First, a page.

Life is a series of events that are not necessarily in our control. Every year since 2000 my family has had at least one major event that has required us to make a major adjustment in the way that the household is run. We have had to adjust our work schedules to accommodate doctor appointments and therapy appointments for 13 surgeries, 3 high school graduations, deployments, college, additions to our family (son-in-law and a grandchild), children moving in and out and back in again. And this is just the short list.
We always had the vision that once our children became adults, it would get easier. That statement couldn’t be further from the truth. As a late Baby Boomer myself and being married to an official Baby Boomer, we are finding ourselves in a situation that is quite interesting.
Both my husband and myself have parents who are in their mid to late seventies. They are relatively healthy for their age. They are still independent, physically active and enjoying their retirements. However, we are also seeing signs that are making us just a little unsure of a few areas, i.e. memory loss and vulnerability to society.
The Sandwich Generation is growing rapidly. We are experiencing the squeeze of parents needs and adult children’s needs – and, sometimes even grandchildren are playing a part in the mix. Our parents are counting on us to help us answer questions, make decisions and we are having to keep just a slightly closer eye on them just to make ourselves feel at ease. The Sandwich Generation is also experiencing the return of adult children into the home. Loss of jobs, divorce, college, long-term deployments, are just a few of the reasons that adult children are returning home to mom and dad.
What does this have to do with Organizing? A ton! Being in a constant transition or transformation of your home can cause total chaos and overwhelm. There is a part of our generation who are having our parents, children and grandchildren move back into our home. This demand; including jobs, household and life in general can be exhausting when we are also unorganized. It can, and probably will, turn your household upside down in a very short period of time.
It is important that space be maximized, schedules be coordinated, days be planned and communication be very open.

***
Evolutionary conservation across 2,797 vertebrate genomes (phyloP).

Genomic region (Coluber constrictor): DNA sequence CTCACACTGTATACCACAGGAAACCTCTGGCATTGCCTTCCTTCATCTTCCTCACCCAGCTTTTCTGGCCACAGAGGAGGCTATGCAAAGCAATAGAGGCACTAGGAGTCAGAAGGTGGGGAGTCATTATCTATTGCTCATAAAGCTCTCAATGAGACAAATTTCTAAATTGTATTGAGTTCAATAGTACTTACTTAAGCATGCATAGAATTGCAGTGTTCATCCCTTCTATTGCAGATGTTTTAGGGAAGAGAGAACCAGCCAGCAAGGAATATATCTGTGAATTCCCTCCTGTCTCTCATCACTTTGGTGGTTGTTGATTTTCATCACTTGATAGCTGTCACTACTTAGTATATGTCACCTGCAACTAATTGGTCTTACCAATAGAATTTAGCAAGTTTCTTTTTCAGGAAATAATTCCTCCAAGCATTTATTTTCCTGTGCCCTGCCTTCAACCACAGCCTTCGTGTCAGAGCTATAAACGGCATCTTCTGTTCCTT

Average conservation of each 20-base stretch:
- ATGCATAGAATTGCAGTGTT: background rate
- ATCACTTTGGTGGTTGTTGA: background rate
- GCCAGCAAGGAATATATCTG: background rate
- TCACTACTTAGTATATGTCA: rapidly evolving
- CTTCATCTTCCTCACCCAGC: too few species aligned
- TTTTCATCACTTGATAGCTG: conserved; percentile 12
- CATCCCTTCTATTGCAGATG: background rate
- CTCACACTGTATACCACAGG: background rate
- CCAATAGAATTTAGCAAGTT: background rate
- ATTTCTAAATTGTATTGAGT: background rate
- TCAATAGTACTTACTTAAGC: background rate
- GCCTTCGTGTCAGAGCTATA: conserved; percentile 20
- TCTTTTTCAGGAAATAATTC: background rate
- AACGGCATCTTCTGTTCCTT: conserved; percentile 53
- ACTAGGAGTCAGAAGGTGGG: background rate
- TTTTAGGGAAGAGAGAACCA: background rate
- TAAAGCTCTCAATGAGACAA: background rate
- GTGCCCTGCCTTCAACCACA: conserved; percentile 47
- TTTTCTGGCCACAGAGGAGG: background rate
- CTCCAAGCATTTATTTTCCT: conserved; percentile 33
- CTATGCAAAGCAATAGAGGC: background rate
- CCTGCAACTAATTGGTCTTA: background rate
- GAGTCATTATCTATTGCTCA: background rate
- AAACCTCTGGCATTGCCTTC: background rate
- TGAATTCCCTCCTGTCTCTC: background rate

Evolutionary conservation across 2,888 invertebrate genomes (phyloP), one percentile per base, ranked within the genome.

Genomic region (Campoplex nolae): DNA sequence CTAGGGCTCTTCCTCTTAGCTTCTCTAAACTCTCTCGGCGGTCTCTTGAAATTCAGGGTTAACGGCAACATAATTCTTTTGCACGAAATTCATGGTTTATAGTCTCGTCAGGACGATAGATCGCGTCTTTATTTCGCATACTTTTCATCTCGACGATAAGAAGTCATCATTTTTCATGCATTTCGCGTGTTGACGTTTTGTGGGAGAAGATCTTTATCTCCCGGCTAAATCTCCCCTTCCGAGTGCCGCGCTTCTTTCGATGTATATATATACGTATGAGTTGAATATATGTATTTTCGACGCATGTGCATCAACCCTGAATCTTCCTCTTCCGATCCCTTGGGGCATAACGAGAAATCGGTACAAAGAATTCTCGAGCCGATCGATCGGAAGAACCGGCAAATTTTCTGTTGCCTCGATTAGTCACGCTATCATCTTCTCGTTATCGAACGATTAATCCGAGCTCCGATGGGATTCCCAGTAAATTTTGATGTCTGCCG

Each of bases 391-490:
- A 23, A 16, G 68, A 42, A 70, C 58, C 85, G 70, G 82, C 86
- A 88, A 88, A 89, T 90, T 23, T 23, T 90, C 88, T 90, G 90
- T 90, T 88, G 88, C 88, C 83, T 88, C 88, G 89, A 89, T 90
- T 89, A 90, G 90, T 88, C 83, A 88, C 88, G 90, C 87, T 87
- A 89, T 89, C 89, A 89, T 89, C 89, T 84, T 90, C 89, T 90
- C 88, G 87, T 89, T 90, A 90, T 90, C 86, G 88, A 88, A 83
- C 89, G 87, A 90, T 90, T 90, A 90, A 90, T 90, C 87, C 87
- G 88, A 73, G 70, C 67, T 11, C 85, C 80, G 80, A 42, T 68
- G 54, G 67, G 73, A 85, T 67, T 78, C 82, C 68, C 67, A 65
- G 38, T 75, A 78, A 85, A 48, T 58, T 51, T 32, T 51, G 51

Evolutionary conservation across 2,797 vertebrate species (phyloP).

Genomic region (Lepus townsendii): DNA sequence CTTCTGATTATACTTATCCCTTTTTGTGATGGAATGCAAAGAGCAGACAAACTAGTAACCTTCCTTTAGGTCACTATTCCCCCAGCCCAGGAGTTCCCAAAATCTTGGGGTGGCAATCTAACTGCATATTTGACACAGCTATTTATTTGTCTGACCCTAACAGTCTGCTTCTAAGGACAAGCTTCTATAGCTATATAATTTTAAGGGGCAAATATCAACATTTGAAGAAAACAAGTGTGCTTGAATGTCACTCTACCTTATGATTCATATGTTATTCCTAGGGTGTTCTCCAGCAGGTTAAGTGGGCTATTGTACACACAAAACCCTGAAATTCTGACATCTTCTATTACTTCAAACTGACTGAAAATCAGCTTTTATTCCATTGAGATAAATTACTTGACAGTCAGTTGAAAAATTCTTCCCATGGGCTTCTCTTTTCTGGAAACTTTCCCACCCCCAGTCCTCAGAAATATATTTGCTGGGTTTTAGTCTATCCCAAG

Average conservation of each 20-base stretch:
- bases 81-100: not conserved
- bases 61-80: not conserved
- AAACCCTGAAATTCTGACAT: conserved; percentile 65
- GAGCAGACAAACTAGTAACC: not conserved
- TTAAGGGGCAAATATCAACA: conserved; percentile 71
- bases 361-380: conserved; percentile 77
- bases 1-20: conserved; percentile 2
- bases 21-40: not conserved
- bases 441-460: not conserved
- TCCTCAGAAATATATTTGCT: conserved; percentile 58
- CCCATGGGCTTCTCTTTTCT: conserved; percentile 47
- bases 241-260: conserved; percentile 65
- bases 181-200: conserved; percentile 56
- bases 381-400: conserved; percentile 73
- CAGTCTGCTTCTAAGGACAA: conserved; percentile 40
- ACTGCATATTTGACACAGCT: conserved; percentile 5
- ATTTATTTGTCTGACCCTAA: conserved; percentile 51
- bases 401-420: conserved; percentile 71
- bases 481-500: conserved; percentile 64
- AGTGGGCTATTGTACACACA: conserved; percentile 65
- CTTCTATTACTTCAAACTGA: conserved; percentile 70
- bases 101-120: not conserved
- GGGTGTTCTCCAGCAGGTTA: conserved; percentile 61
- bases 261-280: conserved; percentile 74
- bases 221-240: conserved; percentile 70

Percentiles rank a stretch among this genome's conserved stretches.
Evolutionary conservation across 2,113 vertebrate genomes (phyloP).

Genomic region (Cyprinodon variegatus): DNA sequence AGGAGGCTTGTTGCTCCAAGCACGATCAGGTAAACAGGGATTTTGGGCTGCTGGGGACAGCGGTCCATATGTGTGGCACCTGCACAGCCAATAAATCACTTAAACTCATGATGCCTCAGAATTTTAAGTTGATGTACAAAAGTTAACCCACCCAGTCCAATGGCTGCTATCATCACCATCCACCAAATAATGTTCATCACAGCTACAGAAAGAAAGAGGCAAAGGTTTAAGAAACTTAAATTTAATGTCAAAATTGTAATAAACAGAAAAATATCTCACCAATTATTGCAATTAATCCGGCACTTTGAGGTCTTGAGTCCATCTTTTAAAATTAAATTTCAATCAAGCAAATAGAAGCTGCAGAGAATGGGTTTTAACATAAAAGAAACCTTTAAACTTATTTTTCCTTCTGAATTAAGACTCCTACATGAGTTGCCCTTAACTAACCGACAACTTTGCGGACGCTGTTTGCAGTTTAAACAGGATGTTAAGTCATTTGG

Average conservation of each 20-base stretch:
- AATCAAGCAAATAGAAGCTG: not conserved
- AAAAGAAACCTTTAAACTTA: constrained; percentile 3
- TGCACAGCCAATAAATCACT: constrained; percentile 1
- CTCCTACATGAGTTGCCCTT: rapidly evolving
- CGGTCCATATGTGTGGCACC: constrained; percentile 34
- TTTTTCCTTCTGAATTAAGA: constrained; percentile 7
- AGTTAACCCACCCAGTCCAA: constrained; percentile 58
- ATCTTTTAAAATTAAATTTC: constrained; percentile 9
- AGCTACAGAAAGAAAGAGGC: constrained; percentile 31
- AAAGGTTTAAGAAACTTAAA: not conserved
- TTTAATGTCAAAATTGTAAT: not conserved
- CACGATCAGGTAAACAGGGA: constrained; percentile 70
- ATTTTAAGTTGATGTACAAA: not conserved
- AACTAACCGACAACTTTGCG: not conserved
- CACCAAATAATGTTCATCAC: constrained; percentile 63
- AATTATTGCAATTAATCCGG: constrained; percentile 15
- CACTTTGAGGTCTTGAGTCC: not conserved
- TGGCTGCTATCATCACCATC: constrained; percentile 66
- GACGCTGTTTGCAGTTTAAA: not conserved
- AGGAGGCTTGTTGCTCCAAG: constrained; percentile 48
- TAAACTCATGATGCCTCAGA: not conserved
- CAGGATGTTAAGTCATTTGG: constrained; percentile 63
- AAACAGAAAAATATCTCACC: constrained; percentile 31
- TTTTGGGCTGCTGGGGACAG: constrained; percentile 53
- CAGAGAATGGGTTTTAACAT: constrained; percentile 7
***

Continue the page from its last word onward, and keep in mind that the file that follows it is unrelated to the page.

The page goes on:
Making the transition can be easy with these 5 simple steps:
1. Communicate exactly what is expected of everyone who is not living in the home. Make a list of who is in charge of specific chores and when you expect them to be completed. Be very specific…Susie’s laundry days are Tuesday, Thursday and Saturday morning. The bathroom will be cleaned no later than Saturday evening and that means (give a very exact explanation of your definition of a clean bathroom). Don’t leave anything open to interpretation.
2. Hold a weekly family meeting on Sunday evening. This can be done during dinner if necessary. It makes for a good conversation. Make sure that everyone is aware of after-school activities, events, doctor appointments etc. that are going on during the week.
3. Plan weekly meals ahead of time. Write them out on a piece of paper and post it on the refrigerator. This includes planning out the shopping for the meals. Making sure that you have everything required to prepare a meal will save a ton of time and stress.
Share and schedule out the weekly meal preparation. It is important that one person is not responsible for this job every night…unless that is what you really enjoy!
4. If needed, put items that are overflow in a storage unit. Merging two households usually results in an overabundance of furniture, etc. This is usually the last thing that I recommend, (because it is an added expense); however, since your transition isn’t meant to be forever, a storage unit may be required.
5. Be flexible and understanding. Welcoming your children and/or parents back to the home is important. However, a change in dynamics should be expected. Both your children and parents are used to being on their own and have developed their own ways of doing things that may not be in alignment with yours. And, remember that everyone is an adult. Hold children responsible for their actions and allow parents the ability to keep their identify.